Jerry Parks


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Jerry Parks


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28 September 2022

Dubai emerging as hotspot among Indian high-net-worth individuals

  • Briefing

The UAE is the wealthiest nation in the MENA region, and Dubai is its richest city - that’s according to recent data compiled by New World Wealth.

The city is known for its favourable tax status, modern infrastructure, stable economy, inclusive lifestyle, and world-class tourism. It’s also increasingly establishing itself as an attractive destination for overseas investors, particularly for Indian high-net-worth individuals. 

Non-resident Indians make up a significant proportion of the investors in Dubai residential properties in upmarket areas such as Emirates Hills, The Palm, Arabian Ranches, Al Barari and Mohamed Bin Rashid City. 

There are a number of factors that contribute to the popularity of Dubai with Indian investors, including:  

  • Return on investment - residential real estate in India generates a return on investment in the region of 2-3%, whereas the average return in Dubai is c.5-6% pa.
  • Mortgage finance - mortgage finance for Dubai property purchases can be based on income in India.
  • Currency - the dirham (AED) getting stronger relative to the Indian rupee (INR) year on year by approximately 3-4% giving a de facto appreciation when compared with similar Indian investments.
  • Repatriation - the Indian government and Reserve Bank of India currently allow individuals to repatriate funds of USD 250,000 (approximately AED 900,000) per year.
  • Taxation - Investors that hold Non-Resident Indian (NRI) status (usually supported by staying out of the country for more than 240 days per year or by being legal residents of another country) are exempt from paying income tax in India on their global income.

Residential property prices in Dubai, though on a rising trajectory in recent months, are still regarded low when compared with several other popular overseas cities. Looking at prime real estate in Dubai, USD 1 million will buy you c.130 square meters of space. Compare that with 29 square meters in London, 22 square meters in Hong Kong and 30 square meters in New York.

Consider also transactional fees. The transfer fee payable to the Dubai Land Department is currently set at a flat rate of 4%. By comparison, non-UK resident buyers purchasing a second UK property valued at GBP 1.5m or more could be facing a stamp duty levy of up to 17%.  

Aside from hard economics, there are also soft factors at play. Dubai’s widely applauded handling of the Covid-19 pandemic has been held up by many as an example of the benefits of living in a country with strong leadership and the infrastructure and resources necessary to support decisive civic action. Geographical proximity to major Indian cities such as Delhi and Mumbai makes it an ideal location for a primary or secondary residence. Its unrivalled connectivity makes the UAE an obvious base from which to travel and do business with the rest of the world. And favourable government measures for visa eligibility, including the introduction of long-term property investor visas, encourage investors to think of the city as a home, rather than just an investment opportunity.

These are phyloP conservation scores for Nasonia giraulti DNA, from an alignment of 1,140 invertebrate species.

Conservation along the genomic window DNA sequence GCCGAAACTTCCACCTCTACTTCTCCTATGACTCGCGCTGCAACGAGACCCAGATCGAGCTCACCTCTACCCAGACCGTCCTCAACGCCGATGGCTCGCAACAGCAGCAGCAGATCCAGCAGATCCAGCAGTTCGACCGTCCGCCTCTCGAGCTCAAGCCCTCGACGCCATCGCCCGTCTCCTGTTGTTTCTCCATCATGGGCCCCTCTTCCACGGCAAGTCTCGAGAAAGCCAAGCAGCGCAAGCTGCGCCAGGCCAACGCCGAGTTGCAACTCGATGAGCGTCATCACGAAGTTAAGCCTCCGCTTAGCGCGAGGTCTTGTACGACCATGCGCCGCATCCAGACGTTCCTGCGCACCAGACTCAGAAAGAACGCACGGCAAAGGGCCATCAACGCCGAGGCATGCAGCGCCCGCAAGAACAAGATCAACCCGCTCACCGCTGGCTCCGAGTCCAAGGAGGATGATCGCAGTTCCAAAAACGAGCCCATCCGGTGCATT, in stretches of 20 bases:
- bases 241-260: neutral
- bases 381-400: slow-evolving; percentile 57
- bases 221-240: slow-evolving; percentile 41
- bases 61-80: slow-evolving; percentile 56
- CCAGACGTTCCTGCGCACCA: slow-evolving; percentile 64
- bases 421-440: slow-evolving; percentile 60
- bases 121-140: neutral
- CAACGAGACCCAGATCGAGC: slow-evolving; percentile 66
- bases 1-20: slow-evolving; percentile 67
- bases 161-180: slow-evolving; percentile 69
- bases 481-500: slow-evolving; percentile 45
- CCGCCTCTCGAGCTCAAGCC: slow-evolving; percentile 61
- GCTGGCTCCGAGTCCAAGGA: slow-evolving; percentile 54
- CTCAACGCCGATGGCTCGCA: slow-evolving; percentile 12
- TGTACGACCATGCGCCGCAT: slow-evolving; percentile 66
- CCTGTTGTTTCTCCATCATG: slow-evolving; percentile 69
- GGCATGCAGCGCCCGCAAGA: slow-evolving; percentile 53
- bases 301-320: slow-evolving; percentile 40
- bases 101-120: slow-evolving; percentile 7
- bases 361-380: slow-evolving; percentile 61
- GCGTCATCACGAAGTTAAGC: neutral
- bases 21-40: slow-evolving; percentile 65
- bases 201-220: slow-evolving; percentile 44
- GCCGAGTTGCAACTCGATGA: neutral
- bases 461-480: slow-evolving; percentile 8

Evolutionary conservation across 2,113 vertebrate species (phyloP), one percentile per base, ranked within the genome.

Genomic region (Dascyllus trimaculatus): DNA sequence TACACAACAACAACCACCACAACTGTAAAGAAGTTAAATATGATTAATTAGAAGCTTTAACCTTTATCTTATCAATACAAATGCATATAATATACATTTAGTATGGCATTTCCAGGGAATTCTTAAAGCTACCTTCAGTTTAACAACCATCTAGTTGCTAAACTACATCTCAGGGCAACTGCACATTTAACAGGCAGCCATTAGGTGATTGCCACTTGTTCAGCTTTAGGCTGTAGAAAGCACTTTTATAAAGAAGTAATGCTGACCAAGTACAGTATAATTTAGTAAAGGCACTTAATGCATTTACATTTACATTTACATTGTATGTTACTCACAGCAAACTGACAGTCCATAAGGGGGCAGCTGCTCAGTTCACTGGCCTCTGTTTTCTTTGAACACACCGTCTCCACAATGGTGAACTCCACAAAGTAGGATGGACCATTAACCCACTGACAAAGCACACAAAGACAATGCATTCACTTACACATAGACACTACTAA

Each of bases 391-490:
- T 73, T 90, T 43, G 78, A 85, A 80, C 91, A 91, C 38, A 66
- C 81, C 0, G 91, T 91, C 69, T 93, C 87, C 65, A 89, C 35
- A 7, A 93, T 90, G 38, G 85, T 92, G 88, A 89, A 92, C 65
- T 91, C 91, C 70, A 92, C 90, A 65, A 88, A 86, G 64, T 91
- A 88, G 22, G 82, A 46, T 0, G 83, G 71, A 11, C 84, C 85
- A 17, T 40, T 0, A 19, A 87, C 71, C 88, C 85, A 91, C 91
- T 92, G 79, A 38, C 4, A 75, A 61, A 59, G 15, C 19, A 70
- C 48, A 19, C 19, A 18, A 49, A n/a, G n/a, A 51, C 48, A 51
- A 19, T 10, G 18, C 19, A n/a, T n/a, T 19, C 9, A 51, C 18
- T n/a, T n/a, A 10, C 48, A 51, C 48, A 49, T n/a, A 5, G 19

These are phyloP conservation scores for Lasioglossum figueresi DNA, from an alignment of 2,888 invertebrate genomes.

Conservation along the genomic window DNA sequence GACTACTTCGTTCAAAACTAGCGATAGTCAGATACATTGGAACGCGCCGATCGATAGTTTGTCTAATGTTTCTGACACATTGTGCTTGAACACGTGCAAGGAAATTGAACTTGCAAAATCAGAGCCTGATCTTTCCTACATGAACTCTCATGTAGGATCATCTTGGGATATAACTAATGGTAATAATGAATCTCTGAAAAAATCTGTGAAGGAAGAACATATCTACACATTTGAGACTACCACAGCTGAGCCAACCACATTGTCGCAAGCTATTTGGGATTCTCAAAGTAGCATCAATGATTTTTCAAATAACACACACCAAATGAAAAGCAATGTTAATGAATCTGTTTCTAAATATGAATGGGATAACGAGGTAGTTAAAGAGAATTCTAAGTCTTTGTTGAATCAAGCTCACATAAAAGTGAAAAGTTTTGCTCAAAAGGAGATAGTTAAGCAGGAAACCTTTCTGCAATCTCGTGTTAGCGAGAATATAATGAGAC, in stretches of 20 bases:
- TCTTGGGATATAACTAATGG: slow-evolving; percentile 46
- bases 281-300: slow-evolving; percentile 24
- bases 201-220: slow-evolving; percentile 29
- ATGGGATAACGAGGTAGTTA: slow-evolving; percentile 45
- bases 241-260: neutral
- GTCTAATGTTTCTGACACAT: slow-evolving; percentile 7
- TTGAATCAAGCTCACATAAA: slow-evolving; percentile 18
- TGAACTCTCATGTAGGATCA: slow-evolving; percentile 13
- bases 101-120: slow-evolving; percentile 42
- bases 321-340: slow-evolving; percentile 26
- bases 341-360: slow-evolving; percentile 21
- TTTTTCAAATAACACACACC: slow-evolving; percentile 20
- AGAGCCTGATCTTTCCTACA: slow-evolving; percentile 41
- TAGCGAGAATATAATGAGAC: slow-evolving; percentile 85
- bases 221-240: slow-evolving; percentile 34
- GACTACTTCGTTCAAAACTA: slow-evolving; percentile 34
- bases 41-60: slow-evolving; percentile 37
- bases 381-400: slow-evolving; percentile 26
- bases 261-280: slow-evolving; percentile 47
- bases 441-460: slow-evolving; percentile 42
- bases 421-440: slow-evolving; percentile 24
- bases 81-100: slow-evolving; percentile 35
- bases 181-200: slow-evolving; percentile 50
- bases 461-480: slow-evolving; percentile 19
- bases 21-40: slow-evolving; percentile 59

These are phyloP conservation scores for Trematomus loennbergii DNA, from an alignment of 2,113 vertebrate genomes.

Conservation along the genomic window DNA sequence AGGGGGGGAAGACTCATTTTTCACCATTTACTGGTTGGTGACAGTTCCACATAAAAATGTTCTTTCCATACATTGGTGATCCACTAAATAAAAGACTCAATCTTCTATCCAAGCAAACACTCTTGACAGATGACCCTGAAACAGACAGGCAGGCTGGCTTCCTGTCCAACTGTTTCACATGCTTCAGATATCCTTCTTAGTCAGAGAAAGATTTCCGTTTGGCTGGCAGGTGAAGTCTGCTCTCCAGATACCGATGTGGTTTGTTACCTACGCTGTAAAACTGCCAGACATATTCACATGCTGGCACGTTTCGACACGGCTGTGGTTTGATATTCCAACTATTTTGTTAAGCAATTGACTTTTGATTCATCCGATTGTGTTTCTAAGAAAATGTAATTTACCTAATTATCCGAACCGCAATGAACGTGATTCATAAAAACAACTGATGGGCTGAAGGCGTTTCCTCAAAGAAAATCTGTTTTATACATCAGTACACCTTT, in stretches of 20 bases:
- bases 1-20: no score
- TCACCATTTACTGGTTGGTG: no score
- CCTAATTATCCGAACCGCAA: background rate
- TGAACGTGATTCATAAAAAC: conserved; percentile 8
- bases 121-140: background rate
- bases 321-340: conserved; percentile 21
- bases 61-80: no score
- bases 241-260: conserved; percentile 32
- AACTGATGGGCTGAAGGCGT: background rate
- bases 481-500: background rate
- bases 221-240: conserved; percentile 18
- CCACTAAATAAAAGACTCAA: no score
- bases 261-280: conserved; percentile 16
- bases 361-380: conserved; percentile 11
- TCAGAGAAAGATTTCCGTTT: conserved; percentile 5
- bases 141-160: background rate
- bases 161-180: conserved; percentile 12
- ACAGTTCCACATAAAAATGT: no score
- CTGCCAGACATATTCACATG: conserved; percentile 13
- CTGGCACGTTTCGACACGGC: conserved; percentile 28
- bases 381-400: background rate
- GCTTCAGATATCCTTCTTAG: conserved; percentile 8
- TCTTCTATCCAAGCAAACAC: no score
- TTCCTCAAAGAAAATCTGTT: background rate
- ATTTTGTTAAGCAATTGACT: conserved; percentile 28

Legal factors to consider before property purchase in Dubai

Most investors wouldn’t think of purchasing a property in their home country without legal support. We would encourage investors in the Dubai real estate market to think in the same way. Whenever acquiring an asset of relatively high value, as real estate tends to be, we would recommend retaining a locally based lawyer experienced in the field of UAE real estate. 

Our Dubai real estate team can help with the following:

  • Due diligence on legal title to the property – ensuring the seller is entitled to sell what he is purporting to sell.
  • Due diligence on the parties – checking if any of the parties are the subject of sanctions and therefore if any payments will fall foul of local or international regulations, exposing you to scrutiny.
  • Structuring – advising on structuring options having regard to your priorities, including the use of Foundations.
  • Representation by POA – acting as a trusted adviser to sign documentation and oversee the transaction, from viewing to completion and beyond.
  • Funds – receiving and paying out funds from our regulated client account, particularly where you may not have access to local banking facilities.
  • Succession – advising on the availability of succession planning solutions, including DIFC Wills. 

If you are looking to purchase a property in the UAE, whether residential or commercial, our Wessing’s Dubai office is here to help.

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